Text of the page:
The word is so ubiquitous that it no longer has a meaning. People throw it into sentences as a general intensifier for things that aren’t strictly true, so why make such a fuss about it?

Also, I hate to break it to you, but the word ‘literally’, also means ‘figuratively’ according to different dictionaries (Webster, Macmillan, Google, etc) as they use ‘literal’ as part of the word’s official definition.


#12

I make a fuss about it because it has no synonyms. If it’s allowed to become just another word for idiots to exaggerate stuff with then the English language will no longer have any word that means what it did.


#13

Shoelip seriously, let it go. There’s a fascinating thing in language where one word can have multiple meanings. People use context to figure out which means which. It’s not hard. I have a friend called Emily and another called Emma Lee - now that’s confusing.


#14

Context is often unclear and easily removed. “Literally” can’t have another definition without ruining its original one. The whole point of the word is to avoid the inevitable misunderstandings that come with trying to determine something’s meaning based on context. Instead of trying to decide based on incomplete evidence whether someone means something literally or figuratively they can say “literally” and then you know they mean it literally and not figuratively. Otherwise you just have to guess based on context you may not even have at all, never mind having it right. Seriously, why are so many people so defensive about using a word that has no synonym in the English language wrong?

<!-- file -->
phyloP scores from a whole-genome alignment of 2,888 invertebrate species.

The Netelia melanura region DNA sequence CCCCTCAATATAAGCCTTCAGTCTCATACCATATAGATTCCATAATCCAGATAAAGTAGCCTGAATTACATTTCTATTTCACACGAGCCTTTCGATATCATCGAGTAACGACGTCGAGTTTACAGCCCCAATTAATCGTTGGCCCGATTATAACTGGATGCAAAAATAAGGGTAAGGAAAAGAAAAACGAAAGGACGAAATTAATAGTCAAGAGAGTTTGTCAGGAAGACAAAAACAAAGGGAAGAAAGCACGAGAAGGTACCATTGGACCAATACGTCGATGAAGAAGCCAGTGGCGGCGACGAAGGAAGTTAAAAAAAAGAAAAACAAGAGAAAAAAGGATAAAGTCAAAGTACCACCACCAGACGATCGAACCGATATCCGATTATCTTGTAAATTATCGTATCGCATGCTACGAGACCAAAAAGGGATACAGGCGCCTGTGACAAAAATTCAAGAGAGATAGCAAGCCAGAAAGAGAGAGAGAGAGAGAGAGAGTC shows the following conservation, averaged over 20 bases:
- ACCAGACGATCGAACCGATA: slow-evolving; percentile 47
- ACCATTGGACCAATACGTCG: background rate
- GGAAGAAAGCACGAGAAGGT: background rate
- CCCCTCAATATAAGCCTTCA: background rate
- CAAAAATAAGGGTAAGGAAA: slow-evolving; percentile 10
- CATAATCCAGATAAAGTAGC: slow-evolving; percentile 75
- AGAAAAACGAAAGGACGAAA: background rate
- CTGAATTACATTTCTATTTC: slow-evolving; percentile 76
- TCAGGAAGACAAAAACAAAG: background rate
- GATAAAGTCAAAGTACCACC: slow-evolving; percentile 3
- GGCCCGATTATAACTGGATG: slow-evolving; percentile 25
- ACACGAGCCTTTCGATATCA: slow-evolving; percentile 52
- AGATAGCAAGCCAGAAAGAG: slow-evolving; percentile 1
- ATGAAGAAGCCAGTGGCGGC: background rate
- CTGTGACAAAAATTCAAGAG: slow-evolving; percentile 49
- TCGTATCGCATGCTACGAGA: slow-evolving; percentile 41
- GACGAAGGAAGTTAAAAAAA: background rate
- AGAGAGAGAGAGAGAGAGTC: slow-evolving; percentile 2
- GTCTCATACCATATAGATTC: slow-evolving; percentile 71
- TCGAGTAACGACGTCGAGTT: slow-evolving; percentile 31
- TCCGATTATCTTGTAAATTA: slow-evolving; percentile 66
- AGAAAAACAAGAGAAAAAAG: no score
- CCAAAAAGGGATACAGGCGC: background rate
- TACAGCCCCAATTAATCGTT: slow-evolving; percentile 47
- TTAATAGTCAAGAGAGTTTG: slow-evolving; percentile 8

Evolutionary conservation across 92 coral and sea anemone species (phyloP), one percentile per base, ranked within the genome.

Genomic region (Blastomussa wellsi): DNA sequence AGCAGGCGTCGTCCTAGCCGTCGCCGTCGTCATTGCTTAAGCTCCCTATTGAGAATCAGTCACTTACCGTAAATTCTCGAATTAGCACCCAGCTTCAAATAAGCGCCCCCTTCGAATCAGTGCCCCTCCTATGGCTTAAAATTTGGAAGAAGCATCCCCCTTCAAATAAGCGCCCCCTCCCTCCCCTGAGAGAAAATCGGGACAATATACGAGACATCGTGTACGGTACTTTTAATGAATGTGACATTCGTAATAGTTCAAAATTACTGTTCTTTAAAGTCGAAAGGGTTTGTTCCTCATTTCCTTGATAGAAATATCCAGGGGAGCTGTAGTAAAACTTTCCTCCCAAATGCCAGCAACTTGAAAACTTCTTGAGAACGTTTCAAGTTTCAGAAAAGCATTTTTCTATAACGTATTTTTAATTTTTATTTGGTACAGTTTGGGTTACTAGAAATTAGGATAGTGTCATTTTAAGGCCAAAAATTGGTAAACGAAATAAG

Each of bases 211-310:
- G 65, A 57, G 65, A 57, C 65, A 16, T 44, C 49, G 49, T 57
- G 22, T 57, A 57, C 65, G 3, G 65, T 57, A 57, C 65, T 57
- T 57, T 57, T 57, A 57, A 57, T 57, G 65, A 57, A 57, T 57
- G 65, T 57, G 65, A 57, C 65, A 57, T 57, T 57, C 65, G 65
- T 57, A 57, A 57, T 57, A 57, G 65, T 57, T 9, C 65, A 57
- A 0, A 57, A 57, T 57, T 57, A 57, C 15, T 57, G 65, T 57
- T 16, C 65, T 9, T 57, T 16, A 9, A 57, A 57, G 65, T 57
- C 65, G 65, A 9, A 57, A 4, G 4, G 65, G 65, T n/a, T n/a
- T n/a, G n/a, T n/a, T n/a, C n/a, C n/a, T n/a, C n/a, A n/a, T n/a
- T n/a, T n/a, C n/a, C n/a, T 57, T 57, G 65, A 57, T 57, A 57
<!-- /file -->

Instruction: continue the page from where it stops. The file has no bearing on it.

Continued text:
It’s like people really like killing gerbils, and I come in and say “You know, if you keep killing gerbils so much they’re going to go extinct.” and then I’m the asshole who can’t just leave people alone to let them keep killing gerbils without thinking about the fact that they’ll go extinct if they keep it up because they don’t want to think about gerbils going extinct but they also don’t want to stop killing them.


#15

There’s always the option to move to another discussion so as not to crowd up one already in progress. Please do so in the future. (If you want to talk about how literally has literally changed in meaning and usage, do so here.)


#16

What is this topic even about?


#17

It’s just some random argument about the word ‘literally’ that was originally clogging up the ZE:Safe Haven thread.


#18

Some people got in an argument over the pedantics of the word “literally” and reapora made that argument a topic.


#19

Alright, saw can’t wait for chapter 2, and thought the ‘literal’ arguements came from the misuse in the title. Thanks


#20

Language evolves, deal with it.

There’s something different between using something in writing wrong and using something in spoken language wrong.
Dave literally shat bricks. in the middle of a novel would make no sense in writing, but “Ohh my god Dave literally shat bricks he was so scared!” would. There’s no problem except people being uptight. It’s okay as long as people know the difference.